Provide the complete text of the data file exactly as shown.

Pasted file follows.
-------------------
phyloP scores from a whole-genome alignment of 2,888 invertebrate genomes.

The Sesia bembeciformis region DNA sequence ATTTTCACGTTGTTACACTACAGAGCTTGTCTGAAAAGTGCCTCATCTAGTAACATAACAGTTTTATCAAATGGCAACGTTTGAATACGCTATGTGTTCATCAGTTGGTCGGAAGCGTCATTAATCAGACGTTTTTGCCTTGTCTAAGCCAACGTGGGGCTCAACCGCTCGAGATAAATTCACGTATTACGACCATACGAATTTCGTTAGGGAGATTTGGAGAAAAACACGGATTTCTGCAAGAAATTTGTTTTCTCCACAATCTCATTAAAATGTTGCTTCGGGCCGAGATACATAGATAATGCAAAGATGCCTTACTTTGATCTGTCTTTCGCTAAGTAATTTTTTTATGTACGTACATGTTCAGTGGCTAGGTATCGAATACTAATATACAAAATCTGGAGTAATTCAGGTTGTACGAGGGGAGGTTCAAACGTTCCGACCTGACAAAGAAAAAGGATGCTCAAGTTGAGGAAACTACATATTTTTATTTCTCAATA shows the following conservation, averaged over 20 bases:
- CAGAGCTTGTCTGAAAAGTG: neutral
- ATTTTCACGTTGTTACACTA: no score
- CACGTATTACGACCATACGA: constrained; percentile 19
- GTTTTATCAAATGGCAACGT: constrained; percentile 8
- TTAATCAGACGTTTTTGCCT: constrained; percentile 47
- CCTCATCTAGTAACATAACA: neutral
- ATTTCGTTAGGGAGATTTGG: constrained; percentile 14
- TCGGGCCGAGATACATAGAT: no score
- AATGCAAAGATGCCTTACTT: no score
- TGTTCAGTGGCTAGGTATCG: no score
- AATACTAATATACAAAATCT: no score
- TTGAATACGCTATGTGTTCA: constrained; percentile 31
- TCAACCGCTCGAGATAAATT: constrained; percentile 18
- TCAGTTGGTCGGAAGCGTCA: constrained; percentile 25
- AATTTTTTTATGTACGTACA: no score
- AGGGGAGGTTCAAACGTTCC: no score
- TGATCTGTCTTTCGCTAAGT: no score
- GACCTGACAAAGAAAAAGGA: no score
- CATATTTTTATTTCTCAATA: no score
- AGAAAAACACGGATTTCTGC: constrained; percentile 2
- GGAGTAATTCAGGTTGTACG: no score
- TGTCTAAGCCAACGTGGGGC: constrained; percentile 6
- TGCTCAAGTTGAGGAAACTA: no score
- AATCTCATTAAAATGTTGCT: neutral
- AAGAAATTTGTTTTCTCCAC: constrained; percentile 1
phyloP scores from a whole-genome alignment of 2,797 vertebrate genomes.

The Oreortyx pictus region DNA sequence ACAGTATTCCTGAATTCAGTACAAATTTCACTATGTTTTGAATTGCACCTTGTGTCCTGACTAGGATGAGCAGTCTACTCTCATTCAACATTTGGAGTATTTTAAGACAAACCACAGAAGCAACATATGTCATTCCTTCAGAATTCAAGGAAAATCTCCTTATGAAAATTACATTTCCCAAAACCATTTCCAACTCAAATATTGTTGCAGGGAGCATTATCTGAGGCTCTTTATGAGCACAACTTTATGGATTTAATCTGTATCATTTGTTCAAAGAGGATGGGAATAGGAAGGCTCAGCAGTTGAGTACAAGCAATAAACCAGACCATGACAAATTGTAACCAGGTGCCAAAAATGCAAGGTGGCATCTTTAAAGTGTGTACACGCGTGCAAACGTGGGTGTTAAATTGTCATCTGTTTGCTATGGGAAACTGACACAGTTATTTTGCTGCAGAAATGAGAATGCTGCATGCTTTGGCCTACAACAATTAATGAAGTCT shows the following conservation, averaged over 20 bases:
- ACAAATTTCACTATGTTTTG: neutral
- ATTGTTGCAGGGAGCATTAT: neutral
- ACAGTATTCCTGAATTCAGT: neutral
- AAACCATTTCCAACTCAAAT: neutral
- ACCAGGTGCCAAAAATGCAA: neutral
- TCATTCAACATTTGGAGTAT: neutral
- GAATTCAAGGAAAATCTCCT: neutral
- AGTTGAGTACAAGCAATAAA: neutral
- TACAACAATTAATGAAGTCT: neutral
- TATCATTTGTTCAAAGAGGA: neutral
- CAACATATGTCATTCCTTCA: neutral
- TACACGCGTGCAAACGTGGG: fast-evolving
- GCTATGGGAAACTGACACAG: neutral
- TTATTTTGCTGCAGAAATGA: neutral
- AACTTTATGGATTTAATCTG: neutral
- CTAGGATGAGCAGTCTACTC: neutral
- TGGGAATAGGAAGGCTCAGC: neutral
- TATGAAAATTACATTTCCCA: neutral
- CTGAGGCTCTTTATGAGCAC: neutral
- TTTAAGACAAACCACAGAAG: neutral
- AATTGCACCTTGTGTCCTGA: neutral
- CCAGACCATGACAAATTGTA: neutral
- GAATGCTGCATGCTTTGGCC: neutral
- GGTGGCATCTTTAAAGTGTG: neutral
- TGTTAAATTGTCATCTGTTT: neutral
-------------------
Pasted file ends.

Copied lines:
phyloP scores from a whole-genome alignment of 2,888 invertebrate genomes.

The Sesia bembeciformis region DNA sequence ATTTTCACGTTGTTACACTACAGAGCTTGTCTGAAAAGTGCCTCATCTAGTAACATAACAGTTTTATCAAATGGCAACGTTTGAATACGCTATGTGTTCATCAGTTGGTCGGAAGCGTCATTAATCAGACGTTTTTGCCTTGTCTAAGCCAACGTGGGGCTCAACCGCTCGAGATAAATTCACGTATTACGACCATACGAATTTCGTTAGGGAGATTTGGAGAAAAACACGGATTTCTGCAAGAAATTTGTTTTCTCCACAATCTCATTAAAATGTTGCTTCGGGCCGAGATACATAGATAATGCAAAGATGCCTTACTTTGATCTGTCTTTCGCTAAGTAATTTTTTTATGTACGTACATGTTCAGTGGCTAGGTATCGAATACTAATATACAAAATCTGGAGTAATTCAGGTTGTACGAGGGGAGGTTCAAACGTTCCGACCTGACAAAGAAAAAGGATGCTCAAGTTGAGGAAACTACATATTTTTATTTCTCAATA shows the following conservation, averaged over 20 bases:
- CAGAGCTTGTCTGAAAAGTG: neutral
- ATTTTCACGTTGTTACACTA: no score
- CACGTATTACGACCATACGA: constrained; percentile 19
- GTTTTATCAAATGGCAACGT: constrained; percentile 8
- TTAATCAGACGTTTTTGCCT: constrained; percentile 47
- CCTCATCTAGTAACATAACA: neutral
- ATTTCGTTAGGGAGATTTGG: constrained; percentile 14
- TCGGGCCGAGATACATAGAT: no score
- AATGCAAAGATGCCTTACTT: no score
- TGTTCAGTGGCTAGGTATCG: no score
- AATACTAATATACAAAATCT: no score
- TTGAATACGCTATGTGTTCA: constrained; percentile 31
- TCAACCGCTCGAGATAAATT: constrained; percentile 18
- TCAGTTGGTCGGAAGCGTCA: constrained; percentile 25
- AATTTTTTTATGTACGTACA: no score
- AGGGGAGGTTCAAACGTTCC: no score
- TGATCTGTCTTTCGCTAAGT: no score
- GACCTGACAAAGAAAAAGGA: no score
- CATATTTTTATTTCTCAATA: no score
- AGAAAAACACGGATTTCTGC: constrained; percentile 2
- GGAGTAATTCAGGTTGTACG: no score
- TGTCTAAGCCAACGTGGGGC: constrained; percentile 6
- TGCTCAAGTTGAGGAAACTA: no score
- AATCTCATTAAAATGTTGCT: neutral
- AAGAAATTTGTTTTCTCCAC: constrained; percentile 1
phyloP scores from a whole-genome alignment of 2,797 vertebrate genomes.

The Oreortyx pictus region DNA sequence ACAGTATTCCTGAATTCAGTACAAATTTCACTATGTTTTGAATTGCACCTTGTGTCCTGACTAGGATGAGCAGTCTACTCTCATTCAACATTTGGAGTATTTTAAGACAAACCACAGAAGCAACATATGTCATTCCTTCAGAATTCAAGGAAAATCTCCTTATGAAAATTACATTTCCCAAAACCATTTCCAACTCAAATATTGTTGCAGGGAGCATTATCTGAGGCTCTTTATGAGCACAACTTTATGGATTTAATCTGTATCATTTGTTCAAAGAGGATGGGAATAGGAAGGCTCAGCAGTTGAGTACAAGCAATAAACCAGACCATGACAAATTGTAACCAGGTGCCAAAAATGCAAGGTGGCATCTTTAAAGTGTGTACACGCGTGCAAACGTGGGTGTTAAATTGTCATCTGTTTGCTATGGGAAACTGACACAGTTATTTTGCTGCAGAAATGAGAATGCTGCATGCTTTGGCCTACAACAATTAATGAAGTCT shows the following conservation, averaged over 20 bases:
- ACAAATTTCACTATGTTTTG: neutral
- ATTGTTGCAGGGAGCATTAT: neutral
- ACAGTATTCCTGAATTCAGT: neutral
- AAACCATTTCCAACTCAAAT: neutral
- ACCAGGTGCCAAAAATGCAA: neutral
- TCATTCAACATTTGGAGTAT: neutral
- GAATTCAAGGAAAATCTCCT: neutral
- AGTTGAGTACAAGCAATAAA: neutral
- TACAACAATTAATGAAGTCT: neutral
- TATCATTTGTTCAAAGAGGA: neutral
- CAACATATGTCATTCCTTCA: neutral
- TACACGCGTGCAAACGTGGG: fast-evolving
- GCTATGGGAAACTGACACAG: neutral
- TTATTTTGCTGCAGAAATGA: neutral
- AACTTTATGGATTTAATCTG: neutral
- CTAGGATGAGCAGTCTACTC: neutral
- TGGGAATAGGAAGGCTCAGC: neutral
- TATGAAAATTACATTTCCCA: neutral
- CTGAGGCTCTTTATGAGCAC: neutral
- TTTAAGACAAACCACAGAAG: neutral
- AATTGCACCTTGTGTCCTGA: neutral
- CCAGACCATGACAAATTGTA: neutral
- GAATGCTGCATGCTTTGGCC: neutral
- GGTGGCATCTTTAAAGTGTG: neutral
- TGTTAAATTGTCATCTGTTT: neutral